Interviews// Ridge Racer: Unbounded

Posted 14 Dec 2011 15:11 by
When I first previewed Ridge Racer: Unbounded, the explosive splinter of the classic racing series developed by Finnish studio Bugbear Entertainment, I was largely apprehensive. I don?t like change, and neither does anybody else, right? Right!? Well, I had another go on it just last week, and I came away with a bit more of a positive impression of it.

For a start, the single-player mode has been revealed to encourage artful racing as well as excessive destruction - the campaign is split into three different types of race. Domination is the straightforward option, giving a number of cars the chance to plough into each other (and buildings) in order to reach the finish line first.

Drift Attack challenges you to keep the timer running by powersliding elegantly around corners, and Frag Attack asks you to simply make a mess of the place. The Frag Attack stage in question I played involved using a big rig called the Behemoth to take out numbers of police cars. Grin-inducing. Along with the all-rounder sports car, Wolfram GS, and the more advanced Hurricana CX, Bugbear is promising a large number of vehicles including some classic Ridge Racer ones too.

Perhaps the most promising aspect of Unbounded right now is the City Creator mode, which allows players to easily build their own courses using ?blocks? of track obtained from the districts found in the main game. I was allowed to mess around with 40 blocks from three of those districts - Downtown, Boroughs and Construction - but the final game will have over 150.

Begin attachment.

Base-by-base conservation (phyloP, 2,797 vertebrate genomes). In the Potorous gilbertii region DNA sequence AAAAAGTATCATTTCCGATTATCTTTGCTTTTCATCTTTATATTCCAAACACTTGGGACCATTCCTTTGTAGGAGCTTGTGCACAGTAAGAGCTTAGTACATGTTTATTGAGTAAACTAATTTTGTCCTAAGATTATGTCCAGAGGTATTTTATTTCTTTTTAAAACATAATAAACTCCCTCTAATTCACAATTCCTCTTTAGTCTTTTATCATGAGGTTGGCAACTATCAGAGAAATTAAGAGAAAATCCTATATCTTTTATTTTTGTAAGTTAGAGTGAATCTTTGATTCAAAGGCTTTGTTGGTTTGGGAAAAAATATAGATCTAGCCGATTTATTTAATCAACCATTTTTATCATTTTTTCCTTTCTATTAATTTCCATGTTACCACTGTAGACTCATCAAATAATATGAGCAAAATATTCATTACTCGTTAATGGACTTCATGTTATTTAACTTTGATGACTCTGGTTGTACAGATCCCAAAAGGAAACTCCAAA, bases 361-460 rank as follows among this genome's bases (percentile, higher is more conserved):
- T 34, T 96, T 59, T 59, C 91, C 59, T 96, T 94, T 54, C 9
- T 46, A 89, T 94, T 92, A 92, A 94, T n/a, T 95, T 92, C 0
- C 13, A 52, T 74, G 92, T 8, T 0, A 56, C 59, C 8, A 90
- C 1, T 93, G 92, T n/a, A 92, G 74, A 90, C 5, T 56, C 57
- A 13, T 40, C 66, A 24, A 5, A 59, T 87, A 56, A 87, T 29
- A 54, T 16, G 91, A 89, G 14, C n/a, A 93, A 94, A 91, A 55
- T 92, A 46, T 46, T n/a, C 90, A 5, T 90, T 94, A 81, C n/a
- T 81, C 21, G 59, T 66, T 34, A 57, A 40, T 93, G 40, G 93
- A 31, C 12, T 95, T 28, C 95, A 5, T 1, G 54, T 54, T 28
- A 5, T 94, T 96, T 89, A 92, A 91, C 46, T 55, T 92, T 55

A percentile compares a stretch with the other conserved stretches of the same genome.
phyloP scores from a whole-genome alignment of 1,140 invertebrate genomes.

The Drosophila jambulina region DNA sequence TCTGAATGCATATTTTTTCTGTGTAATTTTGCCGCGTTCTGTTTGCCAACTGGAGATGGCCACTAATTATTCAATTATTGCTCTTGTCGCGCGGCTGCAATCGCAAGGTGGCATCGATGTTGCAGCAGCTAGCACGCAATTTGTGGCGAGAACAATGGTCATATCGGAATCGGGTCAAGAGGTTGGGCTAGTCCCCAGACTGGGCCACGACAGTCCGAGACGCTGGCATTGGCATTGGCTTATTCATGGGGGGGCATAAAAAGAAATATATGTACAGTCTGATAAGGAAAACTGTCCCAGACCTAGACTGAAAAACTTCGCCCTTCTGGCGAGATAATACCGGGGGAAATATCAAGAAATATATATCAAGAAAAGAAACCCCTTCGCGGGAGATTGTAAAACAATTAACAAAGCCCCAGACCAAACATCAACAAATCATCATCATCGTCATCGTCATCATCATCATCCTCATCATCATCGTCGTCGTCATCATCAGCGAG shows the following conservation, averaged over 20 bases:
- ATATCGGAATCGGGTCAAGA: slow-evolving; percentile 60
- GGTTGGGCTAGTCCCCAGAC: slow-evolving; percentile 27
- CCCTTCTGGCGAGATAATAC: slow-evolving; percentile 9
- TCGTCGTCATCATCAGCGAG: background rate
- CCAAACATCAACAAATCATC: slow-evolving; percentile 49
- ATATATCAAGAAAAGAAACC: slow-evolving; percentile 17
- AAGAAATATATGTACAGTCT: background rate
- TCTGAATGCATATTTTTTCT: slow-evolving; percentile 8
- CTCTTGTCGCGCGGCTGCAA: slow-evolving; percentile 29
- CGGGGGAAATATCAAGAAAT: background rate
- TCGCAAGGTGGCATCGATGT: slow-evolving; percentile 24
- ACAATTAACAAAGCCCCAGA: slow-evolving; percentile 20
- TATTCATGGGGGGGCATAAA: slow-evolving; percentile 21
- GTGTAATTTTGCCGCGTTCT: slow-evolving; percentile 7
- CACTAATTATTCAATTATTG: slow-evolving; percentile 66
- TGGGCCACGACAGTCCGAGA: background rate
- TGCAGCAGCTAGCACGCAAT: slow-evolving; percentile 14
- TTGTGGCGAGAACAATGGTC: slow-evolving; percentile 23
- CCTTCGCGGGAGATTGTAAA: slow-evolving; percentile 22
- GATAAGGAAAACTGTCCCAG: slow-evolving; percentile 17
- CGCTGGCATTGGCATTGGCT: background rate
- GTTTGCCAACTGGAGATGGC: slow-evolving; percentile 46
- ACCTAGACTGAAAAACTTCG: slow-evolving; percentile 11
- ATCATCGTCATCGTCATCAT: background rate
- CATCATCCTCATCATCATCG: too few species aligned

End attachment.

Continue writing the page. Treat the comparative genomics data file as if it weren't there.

While the City Creator I toyed with was presented by a straightforward grid, Bugbear is including an Advanced mode in which you can dive right into a test version of the 3D level and fine-tune almost every element of the track or environment to your heart?s content. I?m told that there will be alternative routes that can be created only by using this Advanced mode, which the studio hopes will draw players in deeper.

But, I still feel conflicted about the presentation of the whole thing. Is it Ridge Racer? Is it Split/Second? There were still questions to be answered, and the only person who could satiate my thirst for knowledge was Bugbear?s producer, Joonas Laakso. Read on to find out more about the distinction between the mainline Ridge Racer games and Unbounded, the challenges in keeping with the series and whether or not Reiko?s in it!


SPOnG: Was it a challenge to consider the elements of a traditional Ridge Racer game into a new concept like this? What was it like from a design perspective?

Joonas Laakso: I think the most central challenge is that Ridge Racer has been a very simple series, historically. It?s not like this is the first time that Ridge Racer has changed. There are titles like Type 4 which I feel is more of a GT style game, and Ridge Racer 6 or 7 which are very streamlined... or even the PSP version which is super-streamlined, even though it?s my favourite Ridge Racer game.

So it?s not like there?s a specific ?Ridge Racer? way of doing things, but at the same time there?s a certain clarity and narrowness of focus that the series has always had, and I think that?s probably the biggest challenge we have. Because we want to make this game more... I don?t know, wider, in order to hopefully seem like a worthwhile investment for the customers of today, who are used to these more explosive ?mega-games?.